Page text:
Two interstate highways and four auxiliary interstates keep traffic moving through and around Little Rock. I-40 runs through North Little Rock to the north, while I-30 comes into Little Rock from the South. I-430 serves as a bypass to Little Rock on the west, and I-440 brings commuters to the eastern part of the city. I-630 runs east-west and connects to the business district, while I-530 serves as a spur route towards Pine Bluff.
Although downtown is fairly walkable, you’ll likely want a car to run errands and commute in Little Rock. The city’s walk score is 32 out of 100. Due to the lack of public transportation options, the city has a transit score of 19, and the bike score is 28.
What to Do
Between its beautiful geography, access to the Ozarks, great amenities, and affordability, there’s no shortage of things to do in Little Rock. Foodies will enjoy the awesome BBQ scene that’s a mélange of influences from Kansas City, St. Louis, Memphis, and Dallas. When you’re ready to work off some of those calories, the great outdoor options will keep you busy hiking in Little Rock parks and outskirts and playing in the many water activities available in and on the Arkansas River and surrounding lakes.
Pinnacle Mountain State Park offers great hiking of various difficulties. Walking across the Big Dam Bridge gives you great views of the Arkansas River, and you can bike or walk along the Arkansas River Trail. The Junction Bridge has been converted from an old railway bridge to a pedestrian bridge and provides great photo-ops. Maumelle Park is a beautiful spot to enjoy a picnic by the water.
If culture is what you crave, the Arkansas Repertory Theatre puts on plays year-round, and you can also enjoy the Arkansas Symphony Orchestra in season. History buffs will want to explore the Little Rock Central High School National Historic Site, which was the site of forced desegregation in 1957 thanks to Brown vs. The Board of Education. The Arkansas State Capital building is also worth visiting.
Little Rock has several interesting museums. The ESSE Museum tells the tale of the modern woman through the lens of the purse and its contents. MENSA ranks The Museum of Discovery as the 6th best science museum in the US. The William J Clinton Presidential Library is also a must-see. The Little Rock Zoo is home to more than 725 animals and provides fun for the whole family.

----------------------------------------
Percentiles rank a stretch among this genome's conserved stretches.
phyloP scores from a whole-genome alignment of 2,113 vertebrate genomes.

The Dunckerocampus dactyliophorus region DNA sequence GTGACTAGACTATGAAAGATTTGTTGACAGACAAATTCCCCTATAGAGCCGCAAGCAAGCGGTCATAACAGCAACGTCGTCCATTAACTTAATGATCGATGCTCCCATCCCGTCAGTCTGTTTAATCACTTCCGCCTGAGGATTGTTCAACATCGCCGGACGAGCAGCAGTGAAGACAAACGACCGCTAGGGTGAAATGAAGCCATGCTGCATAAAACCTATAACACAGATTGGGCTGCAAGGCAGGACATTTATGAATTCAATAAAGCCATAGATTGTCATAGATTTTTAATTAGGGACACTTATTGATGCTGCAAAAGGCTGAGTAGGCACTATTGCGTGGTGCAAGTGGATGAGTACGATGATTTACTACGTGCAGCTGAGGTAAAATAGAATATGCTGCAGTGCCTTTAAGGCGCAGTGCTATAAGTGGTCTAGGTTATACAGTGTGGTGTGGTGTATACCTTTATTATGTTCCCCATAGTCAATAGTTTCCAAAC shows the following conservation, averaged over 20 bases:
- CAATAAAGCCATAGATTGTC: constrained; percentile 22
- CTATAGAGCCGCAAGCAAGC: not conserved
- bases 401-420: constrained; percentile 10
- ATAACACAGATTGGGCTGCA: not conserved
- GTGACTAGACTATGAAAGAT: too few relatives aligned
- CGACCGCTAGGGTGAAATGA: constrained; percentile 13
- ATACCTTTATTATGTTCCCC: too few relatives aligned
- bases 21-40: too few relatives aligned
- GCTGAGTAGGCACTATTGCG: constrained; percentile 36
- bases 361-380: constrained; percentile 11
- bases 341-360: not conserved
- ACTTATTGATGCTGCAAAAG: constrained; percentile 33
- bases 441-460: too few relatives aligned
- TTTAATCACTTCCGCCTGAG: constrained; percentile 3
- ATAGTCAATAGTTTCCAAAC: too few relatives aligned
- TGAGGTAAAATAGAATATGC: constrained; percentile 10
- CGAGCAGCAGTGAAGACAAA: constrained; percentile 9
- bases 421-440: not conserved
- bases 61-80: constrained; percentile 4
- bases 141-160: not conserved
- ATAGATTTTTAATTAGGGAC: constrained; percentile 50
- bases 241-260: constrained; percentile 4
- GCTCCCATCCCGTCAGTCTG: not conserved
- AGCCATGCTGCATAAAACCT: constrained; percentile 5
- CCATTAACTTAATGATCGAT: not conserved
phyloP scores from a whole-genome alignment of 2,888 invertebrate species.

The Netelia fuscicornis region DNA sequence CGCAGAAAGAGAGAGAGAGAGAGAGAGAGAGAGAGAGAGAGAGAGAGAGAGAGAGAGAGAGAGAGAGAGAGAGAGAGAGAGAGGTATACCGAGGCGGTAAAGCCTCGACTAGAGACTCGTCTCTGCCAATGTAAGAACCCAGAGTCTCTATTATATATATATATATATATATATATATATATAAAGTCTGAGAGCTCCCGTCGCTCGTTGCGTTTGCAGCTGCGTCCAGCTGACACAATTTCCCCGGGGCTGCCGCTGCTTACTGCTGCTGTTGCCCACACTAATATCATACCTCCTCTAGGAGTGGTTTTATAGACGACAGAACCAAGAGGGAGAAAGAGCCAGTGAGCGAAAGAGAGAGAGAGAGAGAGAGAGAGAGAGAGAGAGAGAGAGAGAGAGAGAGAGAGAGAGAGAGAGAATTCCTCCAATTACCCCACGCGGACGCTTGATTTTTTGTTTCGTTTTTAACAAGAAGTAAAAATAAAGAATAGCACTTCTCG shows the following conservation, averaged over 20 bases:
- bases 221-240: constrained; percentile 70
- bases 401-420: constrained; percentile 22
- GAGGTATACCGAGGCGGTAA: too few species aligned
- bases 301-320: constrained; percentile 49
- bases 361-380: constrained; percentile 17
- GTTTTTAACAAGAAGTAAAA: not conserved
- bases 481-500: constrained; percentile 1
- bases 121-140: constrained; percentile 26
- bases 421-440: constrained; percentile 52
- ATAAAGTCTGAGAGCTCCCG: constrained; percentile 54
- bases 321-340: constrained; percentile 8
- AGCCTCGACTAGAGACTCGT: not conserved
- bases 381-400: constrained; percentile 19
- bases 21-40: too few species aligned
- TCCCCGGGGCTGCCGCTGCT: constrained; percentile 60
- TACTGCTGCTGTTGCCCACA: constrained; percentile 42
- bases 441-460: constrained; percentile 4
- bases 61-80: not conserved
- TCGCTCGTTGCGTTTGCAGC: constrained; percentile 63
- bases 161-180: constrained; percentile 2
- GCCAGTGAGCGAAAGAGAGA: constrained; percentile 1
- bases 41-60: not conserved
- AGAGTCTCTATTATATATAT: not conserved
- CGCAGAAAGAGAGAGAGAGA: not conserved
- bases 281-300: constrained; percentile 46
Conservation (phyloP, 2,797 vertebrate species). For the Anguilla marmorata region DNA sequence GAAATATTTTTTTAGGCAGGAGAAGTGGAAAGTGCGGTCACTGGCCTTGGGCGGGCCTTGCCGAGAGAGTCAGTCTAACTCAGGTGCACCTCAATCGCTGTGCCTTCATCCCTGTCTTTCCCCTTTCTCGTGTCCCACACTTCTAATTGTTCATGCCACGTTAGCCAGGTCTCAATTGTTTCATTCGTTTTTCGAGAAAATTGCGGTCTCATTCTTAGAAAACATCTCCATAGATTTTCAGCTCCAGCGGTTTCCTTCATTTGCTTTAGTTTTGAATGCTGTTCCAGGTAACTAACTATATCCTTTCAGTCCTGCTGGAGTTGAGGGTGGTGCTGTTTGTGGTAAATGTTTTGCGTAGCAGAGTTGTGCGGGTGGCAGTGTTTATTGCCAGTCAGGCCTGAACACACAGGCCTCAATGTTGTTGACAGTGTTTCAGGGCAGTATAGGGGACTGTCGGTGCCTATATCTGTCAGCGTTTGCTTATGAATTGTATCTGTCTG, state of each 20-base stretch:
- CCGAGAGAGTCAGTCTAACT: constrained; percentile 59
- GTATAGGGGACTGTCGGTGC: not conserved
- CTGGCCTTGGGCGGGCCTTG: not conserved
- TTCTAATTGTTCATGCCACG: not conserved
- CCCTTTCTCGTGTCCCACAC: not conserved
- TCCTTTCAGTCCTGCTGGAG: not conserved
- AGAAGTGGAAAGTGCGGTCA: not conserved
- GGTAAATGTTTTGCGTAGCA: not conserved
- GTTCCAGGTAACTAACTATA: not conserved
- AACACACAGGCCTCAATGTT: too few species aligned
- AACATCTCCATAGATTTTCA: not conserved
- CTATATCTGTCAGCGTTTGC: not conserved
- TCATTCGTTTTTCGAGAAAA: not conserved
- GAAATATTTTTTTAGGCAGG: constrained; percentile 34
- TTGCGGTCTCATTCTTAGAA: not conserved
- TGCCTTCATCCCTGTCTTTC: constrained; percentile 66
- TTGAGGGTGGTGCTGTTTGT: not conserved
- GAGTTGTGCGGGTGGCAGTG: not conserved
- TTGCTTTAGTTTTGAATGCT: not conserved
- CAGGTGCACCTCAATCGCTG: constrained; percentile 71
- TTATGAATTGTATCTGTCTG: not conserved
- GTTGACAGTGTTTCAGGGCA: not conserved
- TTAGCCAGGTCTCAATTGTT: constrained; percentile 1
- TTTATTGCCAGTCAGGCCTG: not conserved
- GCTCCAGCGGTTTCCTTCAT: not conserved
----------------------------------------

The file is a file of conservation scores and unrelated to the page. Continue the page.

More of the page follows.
While none of the big four sports have teams in Little Rock, the Seattle Mariners affiliate, an AA professional Minor League Baseball team called the Arkansas Travelers, plays in town. Additionally, the Arkansas Razorbacks football team plays in the city about once a year. If you’re a college sports fan, you’ll get your fix with the University of Arkansas Little Rock Trojans sports teams.
Schools and Universities
The Little Rock School District operates the public school system in the city. The city’s top-rated elementary schools are Baker Interdistrict Elementary School, Chenal Elementary School, and Don Roberts Elementary School, all rated 9/10 by GreatSchools.org. Pinnacle View Middle School is the top-rated middle school with a 6/10 rating, and Parkview Magnet High School is the city’s top-rated high school with a 7/10 rating.
The University of Arkansas at Little Rock and The University of Arkansas for Medical Sciences are both public universities in the University of Arkansas System. Philander Smith College and Strayer University Arkansas are both private four-year colleges located in the city. Arkansas Baptist College and Remington College Little Rock are both private two-year colleges within the city.
Bestplaces.net rates crime on a scale of 100. Little Rock has a very high violent crime rate of 72.1. The average in the US is 22.7. The property crime score is even higher at 95, soaring over the US average of 35.4.
- Electric service: Entergy Arkansas, 425 W Capitol Ave, Little Rock, AR 72201. (800) 386-3749
- Water service: Central Arkansas Water, 221 E Capital Ave, Little Rock, AR 72202. (501) 372-5161
- Gas service: CenterPoint Energy, 401 W Capitol Ave, Little Rock, AR 72201. (800) 992-7552
- Internet/Cable service: DIRECTV, U-verse, Spectrum, Xfinity, dish
Best Neighborhoods in Little Rock, AR
Let’s take a look at the most highly rated neighborhoods in Little Rock, Arkansas.
Heights is the highest rated neighborhood in Little Rock and the state of Arkansas, plus it’s rated the #3 ‘Best Neighborhood to Raise a Family,’ according to niche.com. The trendy Heights neighborhood has a population of about 5,610 residents and is less than a 15-minute drive northwest of downtown.
Developers built Heights on a ridge along the Arkansas River, so many homes typically have lovely river views. The median home price is $380,143; the median rent price is $872. These above-average housing costs are the price you’ll pay to live in Little Rock’s top neighborhood.
Locals enjoy Allsopp Park’s hiking and biking trails, as well as baseball fields and tennis courts. Residents love the convenient and unique shopping and dining offered in local commercial centers. ZAZA Fine Salad + Wood-Oven Pizza, rated four stars on Yelp, is a favorite among the residents of the neighborhood, and Heights Taco & Tamale is a hot spot for Mexican food.
Forest Park Elementary School serves students K-5 and is rated 8/10. Pulaski Heights Middle School has students 6-8 and is rated 4/10. Central High School has a 7/10 rating.
This neighborhood of about 14,605 residents is about a 15-minute drive due west of downtown and is rated #2 ‘Best Neighborhood in Little Rock.’ Rock Creek has a densely populated suburban vibe, and 64% of residents own their homes. The neighborhood is full of large, mostly newer homes that have a median price of $205,200. The median rent price is $634, which is lower than the Little Rock average.